While we're on the subject of dads...
I was raised in a close and loving family. Dysfunctional, yes, but I never had any doubt that I was loved. My dad came from a family that was loving and supportive without all the crazy-making things that I experienced after the extended family grew away from each other geographically. But then, I lived through 9 years of the 1950s, a decade that was dysfunctional at its core.
There were two factions in our immediate family tree. My mother's family was cold, unsupportive and distant, with no displays of emotion, just cold disregard. I think I met them all of three times throughout my life, so when I think of them, I see in my mind one of those Victorian family photographs in which the subjects sit straight and rigid, like they have a pole up their backsides, wearing stern, unhappy faces. When I think of my dad's family on the other hand, I see a raucous bunch of musicians sitting in the back yard at a picnic table. Everyone's laughing, drinking beer, smoking, sharing jokes and stories, and singing, with kids and dogs running around. No wonder my mom, who was affectionate by nature, spent more time at the Waller house when she was a kid, than she did at her own. No wonder she did everything in her power to "snag" my dad when she was only 15. Her own mother died from suicide brought on by suffering with TB the year before and Mom listened while her family argued about who was going get stuck with taking care of her. No one wanted her, so the Wallers took her in. They were a family that I would have wanted to get in with too, had I been in her place.
Ft. Leonardwood during WWII. My brother was born in their house. After the war the entire family packed up the '48 Plymouth and moved to California, where my dad hoped to work in radio as an entertainer along the lines of Red Skelton. The family moved together in order to help him with that dream. Within a year the family was living on two acres of land in three houses they'd built for each other in an area outside of Oxnard, known as Nyeland Acres, which was a safe, semi-rural area in those days. Sadly, today it is considered little better than a suburban slum.
Our house was next door to my grandparents' house. The two houses were separated by a white picket fence with a gate. My Aunt Pat and Uncle Don were newlyweds living in a bungalow at the top of the driveway. Other family members were my Uncle Bob and Aunt Rena, also newlyweds, my Uncle Wes, who was an unofficially adopted member of the family and lived with my grandparents, and Aunt Rena's family, who were from Finland. These included my godparents Mr. and Mrs. Tillman. Soon, the next generation started being born. I came first, followed by a multitude of cousins.
And all this time we lived on the same piece of land together, spending Sundays in the yard at potluck picnics and always helping each other with the struggles of day-to-day life. There was no sense of anyone being pushed out of the nest, no hint of the modern philosophy of "You're on your own now" or, "You're 18, now get the hell out!" No one would ever be on their own because each family member was backed up by a clan of people who loved them and wanted to help them make their way in life. There was no pressure to move out, but when you did, you were encouraged and supported--you never even had to buy furniture or houseware items because everyone was all too happy to give your their old stuff. When my parents had a little trouble with money, someone always came in with a bag of groceries, "Just a few things I picked up while I was at the grocery store." When Grand-dad's Willys jeep broke down, the men spent their Saturday afternoon fixing it. When a babysitter was needed, someone volunteered. When a newlywed aunt and uncle needed help with a utility bill, the family paid it for them. There were never loans, or demands for payment in our family; it all came back around eventually because everyone worked and pulled together.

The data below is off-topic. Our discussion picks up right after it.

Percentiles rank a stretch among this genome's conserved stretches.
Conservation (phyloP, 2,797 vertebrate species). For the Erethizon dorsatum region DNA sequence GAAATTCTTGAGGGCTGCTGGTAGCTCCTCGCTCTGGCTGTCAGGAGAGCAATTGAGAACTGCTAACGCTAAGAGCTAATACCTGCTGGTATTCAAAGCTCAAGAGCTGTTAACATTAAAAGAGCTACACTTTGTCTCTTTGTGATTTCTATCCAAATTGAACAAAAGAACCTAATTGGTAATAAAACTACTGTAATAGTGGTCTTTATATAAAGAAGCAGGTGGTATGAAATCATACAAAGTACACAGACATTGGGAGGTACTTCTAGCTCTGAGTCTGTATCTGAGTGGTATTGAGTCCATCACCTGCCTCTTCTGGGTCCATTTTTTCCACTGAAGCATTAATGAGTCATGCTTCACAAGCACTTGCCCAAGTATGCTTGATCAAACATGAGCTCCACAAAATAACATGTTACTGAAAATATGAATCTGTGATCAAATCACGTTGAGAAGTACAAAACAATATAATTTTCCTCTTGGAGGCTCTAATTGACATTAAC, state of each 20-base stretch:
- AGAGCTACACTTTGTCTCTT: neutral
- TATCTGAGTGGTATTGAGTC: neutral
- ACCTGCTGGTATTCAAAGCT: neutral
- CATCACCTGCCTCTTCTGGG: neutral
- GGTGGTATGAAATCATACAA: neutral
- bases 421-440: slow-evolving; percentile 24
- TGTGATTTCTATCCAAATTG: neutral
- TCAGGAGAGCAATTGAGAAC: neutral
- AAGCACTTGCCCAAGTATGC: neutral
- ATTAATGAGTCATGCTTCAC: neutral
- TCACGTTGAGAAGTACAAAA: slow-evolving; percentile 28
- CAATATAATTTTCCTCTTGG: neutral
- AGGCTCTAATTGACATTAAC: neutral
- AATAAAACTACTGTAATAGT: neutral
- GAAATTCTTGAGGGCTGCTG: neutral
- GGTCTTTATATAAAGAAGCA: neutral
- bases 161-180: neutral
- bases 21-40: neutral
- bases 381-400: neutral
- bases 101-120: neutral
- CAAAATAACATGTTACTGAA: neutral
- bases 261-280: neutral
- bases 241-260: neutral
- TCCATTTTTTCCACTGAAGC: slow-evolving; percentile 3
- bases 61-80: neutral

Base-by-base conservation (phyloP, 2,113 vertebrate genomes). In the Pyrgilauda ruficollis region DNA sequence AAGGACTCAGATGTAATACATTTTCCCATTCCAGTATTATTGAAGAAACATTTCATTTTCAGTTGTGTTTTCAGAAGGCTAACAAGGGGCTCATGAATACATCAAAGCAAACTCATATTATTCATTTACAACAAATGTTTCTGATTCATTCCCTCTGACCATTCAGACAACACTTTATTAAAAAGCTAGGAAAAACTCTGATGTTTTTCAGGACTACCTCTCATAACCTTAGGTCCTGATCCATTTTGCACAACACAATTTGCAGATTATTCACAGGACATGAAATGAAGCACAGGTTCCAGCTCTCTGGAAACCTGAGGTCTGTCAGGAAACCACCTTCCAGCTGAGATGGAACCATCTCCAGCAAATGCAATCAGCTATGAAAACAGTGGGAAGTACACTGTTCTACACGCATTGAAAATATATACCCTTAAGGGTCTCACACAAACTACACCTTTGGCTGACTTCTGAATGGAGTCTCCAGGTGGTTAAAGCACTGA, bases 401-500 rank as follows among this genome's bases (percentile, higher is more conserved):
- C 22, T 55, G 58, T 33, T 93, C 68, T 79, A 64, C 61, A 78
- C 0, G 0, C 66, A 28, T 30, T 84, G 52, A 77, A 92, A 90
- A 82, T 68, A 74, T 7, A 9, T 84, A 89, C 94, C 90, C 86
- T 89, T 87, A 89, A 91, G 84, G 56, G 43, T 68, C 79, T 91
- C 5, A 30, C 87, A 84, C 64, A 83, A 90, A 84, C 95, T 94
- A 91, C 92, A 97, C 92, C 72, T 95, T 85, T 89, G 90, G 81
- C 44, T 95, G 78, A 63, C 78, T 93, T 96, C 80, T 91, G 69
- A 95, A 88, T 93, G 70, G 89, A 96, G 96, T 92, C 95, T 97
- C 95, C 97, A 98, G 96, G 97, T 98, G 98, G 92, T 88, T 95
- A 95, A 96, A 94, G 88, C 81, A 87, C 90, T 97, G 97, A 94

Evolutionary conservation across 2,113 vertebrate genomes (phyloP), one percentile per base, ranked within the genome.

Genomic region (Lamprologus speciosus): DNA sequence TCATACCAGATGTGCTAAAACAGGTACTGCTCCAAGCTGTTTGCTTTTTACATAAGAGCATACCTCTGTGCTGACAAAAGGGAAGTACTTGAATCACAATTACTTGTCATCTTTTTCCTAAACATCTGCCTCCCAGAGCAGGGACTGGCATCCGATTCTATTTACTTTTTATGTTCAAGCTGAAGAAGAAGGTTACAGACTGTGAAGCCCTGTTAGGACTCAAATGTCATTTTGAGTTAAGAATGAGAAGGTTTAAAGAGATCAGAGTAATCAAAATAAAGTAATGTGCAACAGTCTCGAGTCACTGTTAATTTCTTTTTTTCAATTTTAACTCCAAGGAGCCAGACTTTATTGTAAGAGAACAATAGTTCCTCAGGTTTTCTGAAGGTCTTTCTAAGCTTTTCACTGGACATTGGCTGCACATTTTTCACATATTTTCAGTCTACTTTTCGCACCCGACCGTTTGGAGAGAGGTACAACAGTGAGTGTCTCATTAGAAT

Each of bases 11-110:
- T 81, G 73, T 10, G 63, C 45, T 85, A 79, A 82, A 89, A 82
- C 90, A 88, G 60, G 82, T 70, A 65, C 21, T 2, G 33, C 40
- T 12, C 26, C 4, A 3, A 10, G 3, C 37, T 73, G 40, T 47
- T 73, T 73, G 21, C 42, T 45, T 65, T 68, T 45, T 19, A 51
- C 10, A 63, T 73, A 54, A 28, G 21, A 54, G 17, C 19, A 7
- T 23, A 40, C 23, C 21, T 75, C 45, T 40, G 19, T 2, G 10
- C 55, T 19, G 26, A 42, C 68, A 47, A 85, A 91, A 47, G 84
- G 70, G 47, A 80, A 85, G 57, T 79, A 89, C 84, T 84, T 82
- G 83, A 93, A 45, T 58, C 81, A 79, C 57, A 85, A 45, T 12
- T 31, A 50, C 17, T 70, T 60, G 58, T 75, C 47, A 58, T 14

These are the ethics I grew up with, ethics that I just naturally like to live by even when we can't afford it. What's hard for me now is that, outside of my sons (and my cousins who have scattered to the four winds), there's no longer a blood clan. When our finances are as bad as they presently are, there's no one to help, to buy a bag of groceries, or even give encouragement. I feel abandoned and alone much of the time, and as I head into my "golden years" I find myself wishing it were different. But I'm blessed with having our immediate family close at hand and we pull together as best we can when times are hard. We're a family and if my dad were here to see it, he'd recognize that his own family's values are still thriving. Perhaps some things are different (Nettl and I are a same sex couple after all), but he wouldn't care. All he'd care about is that we're loving, supportive and happy as a family unit.
The values I was taught by observance are the reason I willingly put my life on hold for 13 years to take care of Dad and Mom at the end of their lives. They are the reason my sons live with us while getting on their feet, and they are the reason we took Nettl's kids from their father when he wasn't acting in their best interests. We couldn't afford any of it, but we had faith that "what goes around comes around" and that it will come back to us, eventuall.
If my dad were here, and I said to him, "Dad, I'm so sorry for the heartache and expense I caused for you and Mom", I know what his reply would be: "Oh Hon, don't worry about it. That's the point of family."